At this point, we’re now only days away from the opening of the Winter Olympics (Feb. 9), which is sure to take at least some general sports fans away from watching the NHL, but will also likely draw in many hockey fans, curious to see who’s representing their country in the absence of NHL players. Yes, the games will be at odd hours, but they are frequently replayed and, more importantly, the storylines will matter, too.
The plucky kid who couldn’t crack the NHL. The grizzled veteran making one last stand. A nation’s pride on the line. For most people, I’d wager the Olympics trump an inconsequential mid-February NHL game, nearly every single time.
So, basically, there’s no real excitement the NHL can drum up until the Trade Deadline, Monday Feb. 26 (and yes, you’re reading that right; they’ve put the deadline on a Monday this year).
NHL Bye Weeks and Player Safety
Speaking of the Olympics, a major reason the NHL gave for not attending was the risk to player safety. And that’s fair enough; Olympic participation forces teams to play the standard 82-game season in less time than usual, reducing practice time and increasing fatigue.
Plus, the very best players in the world are having to not only play that compressed schedule, but also in an international tournament at the highest level – in which they risk their health for no benefit to their NHL teams (remember what happened to John Tavares?).
That’s not easy on anyone’s body, to be sure. But the institution of bye weeks has done largely the same thing, compressing the schedule, limiting practices and burning out players.
Of course, we all know the primary rationale for not going to the Olympics was that the NHL was upset (somewhat justifiably) they couldn’t make money off their players participating. They had no problem with the World Cup back in 2016, which compressed the schedule and exposed top players to needless risk in a tournament that yielded little benefit to their NHL teams. Why? Because money, that’s why.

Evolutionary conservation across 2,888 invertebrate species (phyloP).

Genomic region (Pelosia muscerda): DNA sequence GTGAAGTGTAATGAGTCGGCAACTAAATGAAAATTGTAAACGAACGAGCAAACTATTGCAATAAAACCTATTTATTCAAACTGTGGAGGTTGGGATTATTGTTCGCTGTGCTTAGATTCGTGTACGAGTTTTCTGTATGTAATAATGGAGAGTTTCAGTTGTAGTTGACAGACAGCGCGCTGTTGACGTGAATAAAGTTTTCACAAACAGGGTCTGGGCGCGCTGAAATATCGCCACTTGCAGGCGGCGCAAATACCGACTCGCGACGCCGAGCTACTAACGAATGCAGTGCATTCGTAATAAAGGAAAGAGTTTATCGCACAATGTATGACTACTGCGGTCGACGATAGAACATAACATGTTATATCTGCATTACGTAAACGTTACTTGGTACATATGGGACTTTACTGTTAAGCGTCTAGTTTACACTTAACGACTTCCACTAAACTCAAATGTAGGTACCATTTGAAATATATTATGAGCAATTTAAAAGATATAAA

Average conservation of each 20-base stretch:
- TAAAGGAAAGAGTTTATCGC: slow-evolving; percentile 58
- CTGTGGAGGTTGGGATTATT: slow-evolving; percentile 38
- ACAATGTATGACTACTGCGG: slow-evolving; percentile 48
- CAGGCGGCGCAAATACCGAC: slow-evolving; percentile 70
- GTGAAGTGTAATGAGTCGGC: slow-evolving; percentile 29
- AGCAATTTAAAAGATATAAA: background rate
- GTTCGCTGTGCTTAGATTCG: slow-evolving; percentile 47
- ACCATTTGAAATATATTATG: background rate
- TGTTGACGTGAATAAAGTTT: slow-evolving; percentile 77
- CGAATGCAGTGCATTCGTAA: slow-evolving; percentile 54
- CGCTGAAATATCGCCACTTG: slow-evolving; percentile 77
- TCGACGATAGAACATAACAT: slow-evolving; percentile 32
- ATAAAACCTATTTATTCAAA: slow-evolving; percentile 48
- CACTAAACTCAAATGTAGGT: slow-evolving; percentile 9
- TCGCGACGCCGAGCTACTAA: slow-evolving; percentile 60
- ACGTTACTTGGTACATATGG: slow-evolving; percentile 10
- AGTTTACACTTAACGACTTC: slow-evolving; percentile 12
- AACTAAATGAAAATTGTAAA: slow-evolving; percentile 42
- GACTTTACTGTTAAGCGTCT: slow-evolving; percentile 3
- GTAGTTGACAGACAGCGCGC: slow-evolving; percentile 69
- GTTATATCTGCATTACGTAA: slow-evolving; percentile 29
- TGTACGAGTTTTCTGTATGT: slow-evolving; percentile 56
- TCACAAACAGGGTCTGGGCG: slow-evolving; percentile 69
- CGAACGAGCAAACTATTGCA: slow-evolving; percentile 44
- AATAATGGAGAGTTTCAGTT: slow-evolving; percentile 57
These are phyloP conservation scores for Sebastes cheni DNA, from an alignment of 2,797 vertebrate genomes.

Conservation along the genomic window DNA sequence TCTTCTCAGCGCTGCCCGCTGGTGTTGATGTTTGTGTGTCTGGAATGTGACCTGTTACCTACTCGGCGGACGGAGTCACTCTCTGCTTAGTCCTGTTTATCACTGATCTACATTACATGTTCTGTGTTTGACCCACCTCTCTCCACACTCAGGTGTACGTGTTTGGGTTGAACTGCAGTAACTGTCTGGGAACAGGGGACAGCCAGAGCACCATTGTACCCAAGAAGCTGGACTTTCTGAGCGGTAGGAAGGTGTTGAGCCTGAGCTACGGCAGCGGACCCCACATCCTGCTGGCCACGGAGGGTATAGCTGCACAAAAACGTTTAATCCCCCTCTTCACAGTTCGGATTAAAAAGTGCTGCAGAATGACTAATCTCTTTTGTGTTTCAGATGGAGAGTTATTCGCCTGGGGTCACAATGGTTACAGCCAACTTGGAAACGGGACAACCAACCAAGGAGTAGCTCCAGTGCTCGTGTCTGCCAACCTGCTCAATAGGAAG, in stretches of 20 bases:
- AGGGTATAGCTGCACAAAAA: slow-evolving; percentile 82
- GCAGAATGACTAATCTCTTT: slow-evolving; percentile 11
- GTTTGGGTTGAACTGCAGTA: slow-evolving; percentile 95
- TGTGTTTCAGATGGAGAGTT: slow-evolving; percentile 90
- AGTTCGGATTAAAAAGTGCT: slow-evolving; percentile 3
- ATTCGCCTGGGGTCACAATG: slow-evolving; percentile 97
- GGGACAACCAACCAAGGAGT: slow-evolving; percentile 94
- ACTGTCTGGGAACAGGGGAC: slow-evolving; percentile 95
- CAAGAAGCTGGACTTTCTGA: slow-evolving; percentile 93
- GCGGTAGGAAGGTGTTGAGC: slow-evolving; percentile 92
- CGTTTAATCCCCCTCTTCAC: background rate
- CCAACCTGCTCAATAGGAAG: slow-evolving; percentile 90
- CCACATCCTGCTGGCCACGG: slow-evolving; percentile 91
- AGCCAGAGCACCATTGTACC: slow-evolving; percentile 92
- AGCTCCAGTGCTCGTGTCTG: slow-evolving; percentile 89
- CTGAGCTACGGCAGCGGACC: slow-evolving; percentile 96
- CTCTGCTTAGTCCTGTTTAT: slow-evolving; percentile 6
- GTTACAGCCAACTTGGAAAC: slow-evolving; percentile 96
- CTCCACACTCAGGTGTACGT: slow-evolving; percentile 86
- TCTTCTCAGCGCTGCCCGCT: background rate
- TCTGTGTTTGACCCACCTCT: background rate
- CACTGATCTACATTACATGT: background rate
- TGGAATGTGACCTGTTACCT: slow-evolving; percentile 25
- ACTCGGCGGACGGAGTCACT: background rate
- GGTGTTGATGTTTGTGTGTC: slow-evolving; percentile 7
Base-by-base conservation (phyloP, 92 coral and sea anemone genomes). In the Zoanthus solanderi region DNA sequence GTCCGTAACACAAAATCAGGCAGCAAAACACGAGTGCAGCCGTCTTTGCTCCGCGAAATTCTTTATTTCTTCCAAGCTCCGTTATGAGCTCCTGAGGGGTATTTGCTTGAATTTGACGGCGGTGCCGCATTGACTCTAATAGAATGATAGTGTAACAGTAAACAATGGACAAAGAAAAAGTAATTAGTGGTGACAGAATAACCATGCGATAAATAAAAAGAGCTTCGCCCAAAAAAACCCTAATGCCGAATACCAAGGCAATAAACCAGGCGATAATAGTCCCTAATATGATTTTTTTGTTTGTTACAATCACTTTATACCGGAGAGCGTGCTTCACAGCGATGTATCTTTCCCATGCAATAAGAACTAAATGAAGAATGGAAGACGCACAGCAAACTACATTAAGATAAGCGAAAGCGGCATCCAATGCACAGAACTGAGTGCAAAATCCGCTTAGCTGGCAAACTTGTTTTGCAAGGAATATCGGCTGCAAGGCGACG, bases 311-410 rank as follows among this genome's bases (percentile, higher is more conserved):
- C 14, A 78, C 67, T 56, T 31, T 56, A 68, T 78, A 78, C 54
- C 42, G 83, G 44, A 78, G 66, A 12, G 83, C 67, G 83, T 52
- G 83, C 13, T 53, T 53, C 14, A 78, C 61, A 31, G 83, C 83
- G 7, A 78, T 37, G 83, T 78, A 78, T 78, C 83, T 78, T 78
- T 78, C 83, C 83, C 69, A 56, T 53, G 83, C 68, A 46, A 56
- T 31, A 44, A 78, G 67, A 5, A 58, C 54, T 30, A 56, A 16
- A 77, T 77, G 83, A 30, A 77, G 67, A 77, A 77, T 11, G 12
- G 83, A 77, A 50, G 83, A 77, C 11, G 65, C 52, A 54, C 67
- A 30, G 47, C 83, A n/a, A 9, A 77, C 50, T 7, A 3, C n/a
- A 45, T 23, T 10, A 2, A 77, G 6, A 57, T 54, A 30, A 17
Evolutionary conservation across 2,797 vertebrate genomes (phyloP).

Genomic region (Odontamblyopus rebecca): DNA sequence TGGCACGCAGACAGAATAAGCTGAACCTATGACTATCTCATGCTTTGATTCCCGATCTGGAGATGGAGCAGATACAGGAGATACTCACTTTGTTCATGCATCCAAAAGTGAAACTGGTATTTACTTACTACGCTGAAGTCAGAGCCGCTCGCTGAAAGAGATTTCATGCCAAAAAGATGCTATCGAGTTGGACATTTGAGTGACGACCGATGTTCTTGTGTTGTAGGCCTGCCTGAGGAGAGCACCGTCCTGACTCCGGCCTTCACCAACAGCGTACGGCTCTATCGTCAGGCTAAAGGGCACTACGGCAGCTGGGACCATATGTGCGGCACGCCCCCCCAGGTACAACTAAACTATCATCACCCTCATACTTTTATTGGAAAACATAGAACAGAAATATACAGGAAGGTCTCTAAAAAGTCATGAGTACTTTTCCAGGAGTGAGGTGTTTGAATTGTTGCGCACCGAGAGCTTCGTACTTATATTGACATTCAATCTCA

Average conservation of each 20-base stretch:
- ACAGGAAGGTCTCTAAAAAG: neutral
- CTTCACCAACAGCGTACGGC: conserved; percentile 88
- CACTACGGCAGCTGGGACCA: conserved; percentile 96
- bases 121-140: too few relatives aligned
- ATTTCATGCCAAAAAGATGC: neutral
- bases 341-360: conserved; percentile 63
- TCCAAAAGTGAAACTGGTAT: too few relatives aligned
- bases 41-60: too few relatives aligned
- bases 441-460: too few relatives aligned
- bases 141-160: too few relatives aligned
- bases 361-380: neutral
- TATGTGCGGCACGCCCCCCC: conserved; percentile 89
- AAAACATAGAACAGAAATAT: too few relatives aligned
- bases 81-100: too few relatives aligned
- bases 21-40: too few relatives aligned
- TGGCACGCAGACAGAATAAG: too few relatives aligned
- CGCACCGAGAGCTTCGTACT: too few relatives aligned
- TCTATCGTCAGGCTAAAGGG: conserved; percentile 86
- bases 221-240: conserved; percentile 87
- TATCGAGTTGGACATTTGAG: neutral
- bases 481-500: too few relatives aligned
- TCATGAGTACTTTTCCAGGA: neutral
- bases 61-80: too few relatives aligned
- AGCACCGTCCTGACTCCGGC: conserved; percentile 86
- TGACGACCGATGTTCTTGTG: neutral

Bye Weeks Good in Theory, Not in Practice
Clearly, a large part of the problem with bye weeks is their scheduling; the NHL, in trying to compress the bye weeks, essentially created a two-month dead zone for the league. Another major issue is that they don’t appear to make players any safer, and may even put them at greater risk. Furthermore, most fans got very short-changed this past month, enduring a lengthy gap in the schedule and then watching at least one garbage game in which their rusty squad got steamrolled by a team who spent the preceding week, you know, actually playing hockey.
You really have to feel for the players on this one. It’s so very rare they get any concessions from the NHL during negotiations.
The NHL is like a schoolyard bully; every day, the league throws the players into a locker and steals their lunch, and then just locks the door if they complain. The bye week compromise was like the NHL tossing the NHLPA the leftover crust from their own sandwich; finally, a victory!
And yet, it turns out bye weeks compress the season, place players at greater risk, handicap a team’s chances while they get back up to speed and utterly ruin the momentum of the already lethargic NHL campaign.
Bye weeks were instituted with the best of intentions. Now it’s time to acknowledge the mistake; scrap them and move on.